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Have you ever wondered how scientists figure out how things work when they do not have a direct way of measuring the phenomena? For example, how do we know that the structure of an atom consists of electrons revolving around a positively charged nucleus, like the planets around the sun? In this activity, we will learn how to build scientific models based on observations, realize that different models can explain the same observations, and refine our models based on new data.
BEFORE the activity students should know:
AFTER the activity students should know:
The job of a scientist is to build models. Models are a way to create a mental picture of how something works. They are representations of real-life events, objects, or systems. Models can be used to gain an understanding of phenomena or processes which are difficult to observe directly. If an event occurs too slow or fast of a speed to detect directly or on a difficult scale to measure, creating a model to understand how it works makes things a lot easier. Sometimes the observable is impossible to see directly, or doing so would be too dangerous. Therefore, we use models to try to replicate those systems or events. In order to remain as accurate as possible, one must constantly refine and adjust a model when new information or data is received. For example, scientists initially believed that the Earth was the center of the solar system, with the Sun and all other objects rotating around. Astronomy knows this as the geocentric model. Scientists believed this because what they could observe was that the Sun appeared once a day everywhere around the Earth. The stars also rotated every day in a similar form. They also observed that standing on Earth, Earth did not seem to move, which then led them to believe that the Earth was stationary. Therefore, their geocentric model well predicted what they could observe at the time. However, in 1543 Nicolaus Copernicus presented a new model in which the Earth rotated around the Sun. Copernicus used the fact that observations of other planets in the solar system seen from Earth would require very complicated trajectories. Using his knowledge of mathematics and orbits, he proposed a new model to predict the same day, night, moon, planet, and star observations but with simpler trajectories.
Quantum mechanics is a field of physics that is very hard to study, especially before advancing technology, as it studies things that are on a very, very small scale, like the atom and smaller. Physicists have used models to study the phenomena of quantum physics. Another challenge of quantum physics is that, because we do not live or experience life at that tiny scale, it is not directly intuitive to predict what will happen in a quantum system. Often our observations of quantum phenomena challenge what we observe on the bigger scales. Therefore, it is challenging to create models that replicate the quantum observations and make sense in the non-quantum scale. In many quantum phenomena, there are no direct comparisons to the classical world. In the classical world, we measure things and observe behaviors to create models. However, in the quantum world, every attempt to observe what is happening alters the data, limiting the ability to refine models. One of the first examples of scientists using models to understand quantum mechanics in our classical world was with the atom model. Another example critical to the quantum mechanics field is the conundrum of an electron and how it can behave like both a wave and a particle. We will learn more about wave-particle duality in our next activity.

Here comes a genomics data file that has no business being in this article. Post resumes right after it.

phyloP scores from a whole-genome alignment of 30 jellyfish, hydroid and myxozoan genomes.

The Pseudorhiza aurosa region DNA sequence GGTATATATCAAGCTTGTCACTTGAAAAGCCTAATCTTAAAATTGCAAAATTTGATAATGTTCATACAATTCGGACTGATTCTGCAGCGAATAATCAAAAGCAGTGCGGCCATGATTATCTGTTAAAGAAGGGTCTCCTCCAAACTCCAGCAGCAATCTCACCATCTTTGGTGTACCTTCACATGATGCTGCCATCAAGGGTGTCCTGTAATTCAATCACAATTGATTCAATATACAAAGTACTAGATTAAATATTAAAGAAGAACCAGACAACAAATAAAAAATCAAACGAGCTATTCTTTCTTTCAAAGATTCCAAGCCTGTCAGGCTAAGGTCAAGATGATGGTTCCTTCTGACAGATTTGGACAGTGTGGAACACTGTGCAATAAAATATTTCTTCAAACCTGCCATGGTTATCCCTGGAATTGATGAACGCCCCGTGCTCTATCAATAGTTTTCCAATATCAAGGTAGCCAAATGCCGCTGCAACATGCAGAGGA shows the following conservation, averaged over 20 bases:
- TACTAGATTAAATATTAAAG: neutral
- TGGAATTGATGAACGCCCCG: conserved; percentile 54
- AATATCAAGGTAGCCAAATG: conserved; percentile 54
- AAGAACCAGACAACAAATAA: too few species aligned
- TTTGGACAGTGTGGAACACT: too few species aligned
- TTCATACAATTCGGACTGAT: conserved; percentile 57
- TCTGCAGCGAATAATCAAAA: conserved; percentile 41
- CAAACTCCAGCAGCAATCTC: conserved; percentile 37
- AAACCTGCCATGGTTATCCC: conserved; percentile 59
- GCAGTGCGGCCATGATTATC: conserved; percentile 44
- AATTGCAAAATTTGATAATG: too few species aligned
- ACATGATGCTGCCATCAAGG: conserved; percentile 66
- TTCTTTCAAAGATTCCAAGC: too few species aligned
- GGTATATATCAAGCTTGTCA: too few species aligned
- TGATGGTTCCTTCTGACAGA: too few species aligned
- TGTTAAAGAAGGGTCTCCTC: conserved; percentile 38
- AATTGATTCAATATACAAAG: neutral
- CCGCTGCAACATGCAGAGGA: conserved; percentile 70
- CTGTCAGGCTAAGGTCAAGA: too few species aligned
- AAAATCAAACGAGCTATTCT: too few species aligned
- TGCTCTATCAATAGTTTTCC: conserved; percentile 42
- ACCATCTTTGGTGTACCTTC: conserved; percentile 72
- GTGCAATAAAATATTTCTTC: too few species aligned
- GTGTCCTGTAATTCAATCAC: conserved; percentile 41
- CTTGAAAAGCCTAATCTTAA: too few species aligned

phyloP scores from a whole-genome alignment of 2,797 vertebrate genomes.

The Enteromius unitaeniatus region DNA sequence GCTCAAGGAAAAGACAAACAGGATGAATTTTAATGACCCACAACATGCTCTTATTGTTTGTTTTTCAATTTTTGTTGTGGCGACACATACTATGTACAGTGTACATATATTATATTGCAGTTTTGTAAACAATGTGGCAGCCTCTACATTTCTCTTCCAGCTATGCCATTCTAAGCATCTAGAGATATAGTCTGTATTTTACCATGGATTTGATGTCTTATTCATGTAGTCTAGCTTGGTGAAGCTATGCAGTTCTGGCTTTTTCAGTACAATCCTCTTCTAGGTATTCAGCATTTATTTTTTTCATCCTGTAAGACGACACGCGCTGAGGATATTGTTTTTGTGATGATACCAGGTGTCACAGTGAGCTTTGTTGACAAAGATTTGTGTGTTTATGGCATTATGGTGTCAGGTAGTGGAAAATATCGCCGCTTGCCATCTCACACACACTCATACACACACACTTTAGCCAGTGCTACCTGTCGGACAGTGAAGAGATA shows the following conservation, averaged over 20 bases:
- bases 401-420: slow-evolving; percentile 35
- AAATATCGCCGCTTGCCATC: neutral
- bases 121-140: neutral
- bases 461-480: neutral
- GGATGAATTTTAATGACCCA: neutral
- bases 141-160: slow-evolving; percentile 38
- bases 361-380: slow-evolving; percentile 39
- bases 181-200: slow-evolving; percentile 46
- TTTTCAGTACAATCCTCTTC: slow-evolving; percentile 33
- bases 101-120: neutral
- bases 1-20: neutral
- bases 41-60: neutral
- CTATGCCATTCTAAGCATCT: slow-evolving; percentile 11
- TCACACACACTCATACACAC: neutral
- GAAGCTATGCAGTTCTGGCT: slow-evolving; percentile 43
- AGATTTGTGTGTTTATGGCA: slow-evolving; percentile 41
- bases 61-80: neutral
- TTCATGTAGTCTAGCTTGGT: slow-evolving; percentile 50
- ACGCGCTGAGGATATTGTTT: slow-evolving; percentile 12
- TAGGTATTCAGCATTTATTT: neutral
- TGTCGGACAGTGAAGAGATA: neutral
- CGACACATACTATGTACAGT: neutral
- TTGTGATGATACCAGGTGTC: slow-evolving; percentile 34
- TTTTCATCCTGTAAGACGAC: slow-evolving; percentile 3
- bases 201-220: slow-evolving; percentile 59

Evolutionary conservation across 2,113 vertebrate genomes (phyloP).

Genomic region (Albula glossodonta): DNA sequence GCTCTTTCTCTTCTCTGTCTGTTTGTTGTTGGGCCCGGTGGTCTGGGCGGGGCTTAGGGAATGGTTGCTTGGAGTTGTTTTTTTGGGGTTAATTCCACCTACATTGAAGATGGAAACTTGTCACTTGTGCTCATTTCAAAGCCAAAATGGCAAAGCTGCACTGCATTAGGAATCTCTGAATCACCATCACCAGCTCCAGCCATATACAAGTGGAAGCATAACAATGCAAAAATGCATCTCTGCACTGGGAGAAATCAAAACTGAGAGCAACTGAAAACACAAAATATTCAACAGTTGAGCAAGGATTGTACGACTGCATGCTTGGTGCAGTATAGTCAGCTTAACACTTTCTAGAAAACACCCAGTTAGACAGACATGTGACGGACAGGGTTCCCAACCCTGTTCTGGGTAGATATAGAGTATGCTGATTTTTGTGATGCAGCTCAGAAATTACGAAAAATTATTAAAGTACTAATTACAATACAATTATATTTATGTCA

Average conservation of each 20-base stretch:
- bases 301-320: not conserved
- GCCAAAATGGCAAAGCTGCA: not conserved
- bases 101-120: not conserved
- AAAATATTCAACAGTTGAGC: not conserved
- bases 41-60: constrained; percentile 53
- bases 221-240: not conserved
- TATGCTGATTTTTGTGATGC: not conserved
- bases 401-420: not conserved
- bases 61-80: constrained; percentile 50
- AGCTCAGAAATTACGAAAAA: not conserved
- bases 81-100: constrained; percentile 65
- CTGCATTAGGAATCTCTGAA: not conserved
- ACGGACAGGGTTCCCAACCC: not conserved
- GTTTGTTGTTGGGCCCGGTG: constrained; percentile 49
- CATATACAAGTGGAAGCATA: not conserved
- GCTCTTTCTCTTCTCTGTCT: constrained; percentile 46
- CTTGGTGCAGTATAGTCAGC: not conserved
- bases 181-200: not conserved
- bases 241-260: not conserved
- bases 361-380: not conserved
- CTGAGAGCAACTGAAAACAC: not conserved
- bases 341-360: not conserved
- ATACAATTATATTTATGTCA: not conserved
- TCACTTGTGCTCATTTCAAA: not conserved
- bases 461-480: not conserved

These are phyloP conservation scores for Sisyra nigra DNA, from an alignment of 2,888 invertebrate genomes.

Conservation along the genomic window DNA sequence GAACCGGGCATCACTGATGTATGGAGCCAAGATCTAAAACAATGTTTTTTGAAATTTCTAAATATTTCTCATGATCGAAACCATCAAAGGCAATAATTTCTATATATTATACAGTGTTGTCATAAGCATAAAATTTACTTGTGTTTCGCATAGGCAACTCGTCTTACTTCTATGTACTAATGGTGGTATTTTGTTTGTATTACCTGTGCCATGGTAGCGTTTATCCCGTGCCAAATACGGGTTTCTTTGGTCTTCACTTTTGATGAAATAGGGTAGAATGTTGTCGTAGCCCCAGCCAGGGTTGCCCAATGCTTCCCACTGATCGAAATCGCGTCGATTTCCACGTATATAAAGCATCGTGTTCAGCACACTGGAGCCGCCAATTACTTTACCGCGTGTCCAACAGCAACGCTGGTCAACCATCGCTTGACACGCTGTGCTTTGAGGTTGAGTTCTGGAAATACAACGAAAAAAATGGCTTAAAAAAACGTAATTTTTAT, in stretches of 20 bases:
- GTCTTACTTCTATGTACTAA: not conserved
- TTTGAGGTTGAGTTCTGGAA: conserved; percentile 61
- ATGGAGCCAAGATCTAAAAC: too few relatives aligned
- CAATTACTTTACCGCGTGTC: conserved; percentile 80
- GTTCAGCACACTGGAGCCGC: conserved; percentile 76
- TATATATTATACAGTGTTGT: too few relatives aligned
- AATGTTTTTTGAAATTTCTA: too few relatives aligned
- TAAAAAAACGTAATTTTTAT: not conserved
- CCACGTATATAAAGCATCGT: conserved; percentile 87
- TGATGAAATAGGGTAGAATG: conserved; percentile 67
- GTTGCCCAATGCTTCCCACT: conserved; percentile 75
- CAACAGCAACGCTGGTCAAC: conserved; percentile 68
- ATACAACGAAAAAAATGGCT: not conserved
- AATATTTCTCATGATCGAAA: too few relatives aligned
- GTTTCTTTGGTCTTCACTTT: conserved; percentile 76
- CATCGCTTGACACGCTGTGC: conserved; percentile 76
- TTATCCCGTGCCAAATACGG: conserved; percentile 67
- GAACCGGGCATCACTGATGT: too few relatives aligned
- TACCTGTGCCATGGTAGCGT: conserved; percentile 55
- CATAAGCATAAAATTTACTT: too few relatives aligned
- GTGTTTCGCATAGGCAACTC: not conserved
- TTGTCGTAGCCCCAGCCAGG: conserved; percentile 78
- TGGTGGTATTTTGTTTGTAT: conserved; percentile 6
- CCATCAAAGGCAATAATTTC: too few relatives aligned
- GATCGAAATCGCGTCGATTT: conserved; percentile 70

If you are working at home and do not have the exact materials, you can always build your own mystery tube. You will need:
2 end caps for the tube
To construct your mystery tube:
Encourage students to build their own mystery tube without revealing how you built the original tube. Alternative ways to build your tube can be found here.
In the student’s guide, we have asked the students to develop a model that explains the behavior of the tube and then design their own tube to test their model. The idea is to encourage them to be creative, to understand how to design experiments, and think like scientists and engineers. Once they have drawn their model, ask them what materials they will need to build their own mystery tube. As the teacher, you can ask prompting questions to get them to think about the different aspects of the experiments. Below are the full instructions for one possible design.
The idea of the experiments is that they understand that different models can predict the same phenomena. They need to figure out which variables they should control for, for example, the number of pieces of strings and/or rings, that could affect the observed behavior, and consistency of the repeated experiments.
This laboratory activity relates to the following National Science Education Standards (1996):